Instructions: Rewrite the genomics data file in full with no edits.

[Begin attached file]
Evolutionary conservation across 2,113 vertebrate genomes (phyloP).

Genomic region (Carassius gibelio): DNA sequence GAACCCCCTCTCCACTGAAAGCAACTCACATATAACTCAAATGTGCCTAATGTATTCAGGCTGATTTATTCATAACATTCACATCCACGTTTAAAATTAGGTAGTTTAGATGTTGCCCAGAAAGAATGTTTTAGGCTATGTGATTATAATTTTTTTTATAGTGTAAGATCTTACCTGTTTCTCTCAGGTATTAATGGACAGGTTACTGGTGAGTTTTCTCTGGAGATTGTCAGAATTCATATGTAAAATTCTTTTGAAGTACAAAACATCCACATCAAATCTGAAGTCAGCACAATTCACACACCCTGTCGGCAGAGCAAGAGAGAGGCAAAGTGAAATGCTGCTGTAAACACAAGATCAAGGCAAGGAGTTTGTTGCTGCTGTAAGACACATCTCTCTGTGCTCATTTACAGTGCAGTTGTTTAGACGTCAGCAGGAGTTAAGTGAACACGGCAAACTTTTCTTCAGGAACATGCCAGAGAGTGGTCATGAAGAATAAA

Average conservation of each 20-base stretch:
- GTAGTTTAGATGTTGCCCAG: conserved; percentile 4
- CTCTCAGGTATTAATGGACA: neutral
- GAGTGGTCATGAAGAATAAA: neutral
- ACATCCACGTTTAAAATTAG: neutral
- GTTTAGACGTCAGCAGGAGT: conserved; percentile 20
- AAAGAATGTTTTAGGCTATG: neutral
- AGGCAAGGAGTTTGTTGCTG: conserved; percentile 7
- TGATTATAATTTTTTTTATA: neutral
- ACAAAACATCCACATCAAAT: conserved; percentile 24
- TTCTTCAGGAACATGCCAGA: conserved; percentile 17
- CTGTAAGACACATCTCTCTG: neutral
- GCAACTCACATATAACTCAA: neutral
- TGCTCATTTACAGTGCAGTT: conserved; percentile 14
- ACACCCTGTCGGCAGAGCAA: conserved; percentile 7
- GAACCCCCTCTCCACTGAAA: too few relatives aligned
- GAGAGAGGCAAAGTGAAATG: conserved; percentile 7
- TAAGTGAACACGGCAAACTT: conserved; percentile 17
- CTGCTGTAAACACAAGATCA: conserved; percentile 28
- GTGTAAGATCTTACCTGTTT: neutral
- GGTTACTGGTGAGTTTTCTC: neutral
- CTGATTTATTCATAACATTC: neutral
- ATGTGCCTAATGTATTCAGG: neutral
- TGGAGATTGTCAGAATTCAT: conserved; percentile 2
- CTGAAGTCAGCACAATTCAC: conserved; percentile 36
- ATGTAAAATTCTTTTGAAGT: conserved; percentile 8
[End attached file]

Evolutionary conservation across 2,113 vertebrate genomes (phyloP).

Genomic region (Carassius gibelio): DNA sequence GAACCCCCTCTCCACTGAAAGCAACTCACATATAACTCAAATGTGCCTAATGTATTCAGGCTGATTTATTCATAACATTCACATCCACGTTTAAAATTAGGTAGTTTAGATGTTGCCCAGAAAGAATGTTTTAGGCTATGTGATTATAATTTTTTTTATAGTGTAAGATCTTACCTGTTTCTCTCAGGTATTAATGGACAGGTTACTGGTGAGTTTTCTCTGGAGATTGTCAGAATTCATATGTAAAATTCTTTTGAAGTACAAAACATCCACATCAAATCTGAAGTCAGCACAATTCACACACCCTGTCGGCAGAGCAAGAGAGAGGCAAAGTGAAATGCTGCTGTAAACACAAGATCAAGGCAAGGAGTTTGTTGCTGCTGTAAGACACATCTCTCTGTGCTCATTTACAGTGCAGTTGTTTAGACGTCAGCAGGAGTTAAGTGAACACGGCAAACTTTTCTTCAGGAACATGCCAGAGAGTGGTCATGAAGAATAAA

Average conservation of each 20-base stretch:
- GTAGTTTAGATGTTGCCCAG: conserved; percentile 4
- CTCTCAGGTATTAATGGACA: neutral
- GAGTGGTCATGAAGAATAAA: neutral
- ACATCCACGTTTAAAATTAG: neutral
- GTTTAGACGTCAGCAGGAGT: conserved; percentile 20
- AAAGAATGTTTTAGGCTATG: neutral
- AGGCAAGGAGTTTGTTGCTG: conserved; percentile 7
- TGATTATAATTTTTTTTATA: neutral
- ACAAAACATCCACATCAAAT: conserved; percentile 24
- TTCTTCAGGAACATGCCAGA: conserved; percentile 17
- CTGTAAGACACATCTCTCTG: neutral
- GCAACTCACATATAACTCAA: neutral
- TGCTCATTTACAGTGCAGTT: conserved; percentile 14
- ACACCCTGTCGGCAGAGCAA: conserved; percentile 7
- GAACCCCCTCTCCACTGAAA: too few relatives aligned
- GAGAGAGGCAAAGTGAAATG: conserved; percentile 7
- TAAGTGAACACGGCAAACTT: conserved; percentile 17
- CTGCTGTAAACACAAGATCA: conserved; percentile 28
- GTGTAAGATCTTACCTGTTT: neutral
- GGTTACTGGTGAGTTTTCTC: neutral
- CTGATTTATTCATAACATTC: neutral
- ATGTGCCTAATGTATTCAGG: neutral
- TGGAGATTGTCAGAATTCAT: conserved; percentile 2
- CTGAAGTCAGCACAATTCAC: conserved; percentile 36
- ATGTAAAATTCTTTTGAAGT: conserved; percentile 8